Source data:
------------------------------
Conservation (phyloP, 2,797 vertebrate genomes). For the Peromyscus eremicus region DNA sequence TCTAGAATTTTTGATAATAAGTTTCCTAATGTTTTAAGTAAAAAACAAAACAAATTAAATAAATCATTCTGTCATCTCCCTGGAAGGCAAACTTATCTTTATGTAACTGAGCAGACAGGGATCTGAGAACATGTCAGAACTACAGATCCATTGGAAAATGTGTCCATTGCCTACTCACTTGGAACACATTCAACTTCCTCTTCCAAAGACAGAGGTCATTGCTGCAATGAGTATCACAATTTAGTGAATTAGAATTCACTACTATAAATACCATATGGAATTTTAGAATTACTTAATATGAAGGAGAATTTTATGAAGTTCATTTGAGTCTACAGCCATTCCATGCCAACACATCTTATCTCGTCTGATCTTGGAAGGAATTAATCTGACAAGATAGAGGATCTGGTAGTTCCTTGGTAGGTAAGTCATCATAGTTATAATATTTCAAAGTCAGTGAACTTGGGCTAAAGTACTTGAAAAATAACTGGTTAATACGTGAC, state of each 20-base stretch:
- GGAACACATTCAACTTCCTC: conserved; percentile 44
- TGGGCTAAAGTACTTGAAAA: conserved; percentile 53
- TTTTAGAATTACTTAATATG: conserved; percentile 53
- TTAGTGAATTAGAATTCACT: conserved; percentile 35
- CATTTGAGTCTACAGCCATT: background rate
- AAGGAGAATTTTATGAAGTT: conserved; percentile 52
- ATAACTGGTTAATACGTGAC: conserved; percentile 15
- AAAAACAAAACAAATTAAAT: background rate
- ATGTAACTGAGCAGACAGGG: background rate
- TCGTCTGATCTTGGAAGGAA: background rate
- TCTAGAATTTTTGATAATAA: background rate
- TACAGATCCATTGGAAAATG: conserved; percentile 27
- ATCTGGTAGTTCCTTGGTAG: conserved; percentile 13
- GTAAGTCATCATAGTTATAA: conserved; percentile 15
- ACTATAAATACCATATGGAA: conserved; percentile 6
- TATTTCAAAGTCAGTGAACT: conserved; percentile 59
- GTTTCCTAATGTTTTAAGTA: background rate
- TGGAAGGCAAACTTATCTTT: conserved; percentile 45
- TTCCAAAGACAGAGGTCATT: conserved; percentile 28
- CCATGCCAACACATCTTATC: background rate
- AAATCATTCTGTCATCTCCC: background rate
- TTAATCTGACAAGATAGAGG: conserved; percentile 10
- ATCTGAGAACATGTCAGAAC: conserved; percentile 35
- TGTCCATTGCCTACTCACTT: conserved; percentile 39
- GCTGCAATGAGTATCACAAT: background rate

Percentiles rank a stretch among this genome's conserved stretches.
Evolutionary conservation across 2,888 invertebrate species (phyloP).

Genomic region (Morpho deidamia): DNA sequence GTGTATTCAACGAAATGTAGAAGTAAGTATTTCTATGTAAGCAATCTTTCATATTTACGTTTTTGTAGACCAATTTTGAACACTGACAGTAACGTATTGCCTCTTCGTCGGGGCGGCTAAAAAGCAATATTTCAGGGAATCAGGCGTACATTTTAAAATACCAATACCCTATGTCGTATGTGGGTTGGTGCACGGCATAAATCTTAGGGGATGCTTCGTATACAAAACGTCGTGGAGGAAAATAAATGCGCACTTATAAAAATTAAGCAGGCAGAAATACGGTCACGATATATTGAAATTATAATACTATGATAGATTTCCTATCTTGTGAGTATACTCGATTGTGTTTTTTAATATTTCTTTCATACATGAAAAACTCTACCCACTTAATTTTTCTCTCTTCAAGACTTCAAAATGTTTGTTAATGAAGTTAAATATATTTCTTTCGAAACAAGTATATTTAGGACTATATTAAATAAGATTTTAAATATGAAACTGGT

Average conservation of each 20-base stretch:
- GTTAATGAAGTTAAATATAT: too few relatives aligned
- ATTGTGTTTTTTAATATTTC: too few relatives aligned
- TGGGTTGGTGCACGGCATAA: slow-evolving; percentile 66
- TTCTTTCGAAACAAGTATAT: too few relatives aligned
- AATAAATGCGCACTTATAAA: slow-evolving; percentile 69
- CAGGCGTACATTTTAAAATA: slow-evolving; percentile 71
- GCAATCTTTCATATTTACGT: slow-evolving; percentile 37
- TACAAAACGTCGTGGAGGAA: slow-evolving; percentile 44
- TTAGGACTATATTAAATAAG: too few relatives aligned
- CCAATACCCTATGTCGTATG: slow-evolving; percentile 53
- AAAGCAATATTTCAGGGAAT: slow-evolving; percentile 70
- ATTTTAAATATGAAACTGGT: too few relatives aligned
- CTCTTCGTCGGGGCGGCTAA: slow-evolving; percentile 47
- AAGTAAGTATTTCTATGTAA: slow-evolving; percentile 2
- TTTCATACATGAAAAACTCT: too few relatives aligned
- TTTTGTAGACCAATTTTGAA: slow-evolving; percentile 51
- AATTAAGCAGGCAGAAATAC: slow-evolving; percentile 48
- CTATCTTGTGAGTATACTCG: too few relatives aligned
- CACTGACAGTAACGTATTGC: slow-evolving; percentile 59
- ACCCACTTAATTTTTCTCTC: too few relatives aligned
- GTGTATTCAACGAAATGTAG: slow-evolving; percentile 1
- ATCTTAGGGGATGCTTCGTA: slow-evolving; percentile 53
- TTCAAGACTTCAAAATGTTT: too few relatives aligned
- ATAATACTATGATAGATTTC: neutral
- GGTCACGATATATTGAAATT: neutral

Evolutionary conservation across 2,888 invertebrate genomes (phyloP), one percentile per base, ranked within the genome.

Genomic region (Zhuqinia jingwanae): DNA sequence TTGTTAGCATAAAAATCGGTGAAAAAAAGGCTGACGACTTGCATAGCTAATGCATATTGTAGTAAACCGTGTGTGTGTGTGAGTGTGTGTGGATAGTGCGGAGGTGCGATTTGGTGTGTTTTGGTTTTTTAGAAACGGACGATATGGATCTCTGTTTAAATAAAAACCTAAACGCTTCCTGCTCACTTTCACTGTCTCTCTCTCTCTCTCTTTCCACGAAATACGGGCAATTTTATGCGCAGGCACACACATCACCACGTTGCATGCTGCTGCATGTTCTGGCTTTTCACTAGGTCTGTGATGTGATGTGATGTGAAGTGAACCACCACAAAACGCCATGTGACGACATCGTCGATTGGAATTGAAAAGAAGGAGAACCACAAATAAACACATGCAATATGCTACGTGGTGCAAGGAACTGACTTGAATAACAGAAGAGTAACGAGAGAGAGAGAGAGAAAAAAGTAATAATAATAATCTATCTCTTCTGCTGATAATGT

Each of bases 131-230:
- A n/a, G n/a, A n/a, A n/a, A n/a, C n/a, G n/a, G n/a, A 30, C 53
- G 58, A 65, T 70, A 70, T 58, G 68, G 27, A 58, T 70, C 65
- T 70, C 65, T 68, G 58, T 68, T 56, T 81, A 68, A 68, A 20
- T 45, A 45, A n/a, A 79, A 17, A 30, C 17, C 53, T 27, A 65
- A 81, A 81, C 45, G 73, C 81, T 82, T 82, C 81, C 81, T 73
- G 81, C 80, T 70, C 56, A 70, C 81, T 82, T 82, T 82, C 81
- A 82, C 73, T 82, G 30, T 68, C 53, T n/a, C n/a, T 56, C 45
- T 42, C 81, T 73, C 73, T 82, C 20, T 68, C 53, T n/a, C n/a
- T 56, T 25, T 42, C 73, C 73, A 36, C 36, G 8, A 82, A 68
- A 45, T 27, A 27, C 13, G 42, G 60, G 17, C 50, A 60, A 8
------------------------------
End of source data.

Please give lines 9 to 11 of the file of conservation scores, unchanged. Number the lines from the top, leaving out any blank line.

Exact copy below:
- AAAAACAAAACAAATTAAAT: background rate
- ATGTAACTGAGCAGACAGGG: background rate
- TCGTCTGATCTTGGAAGGAA: background rate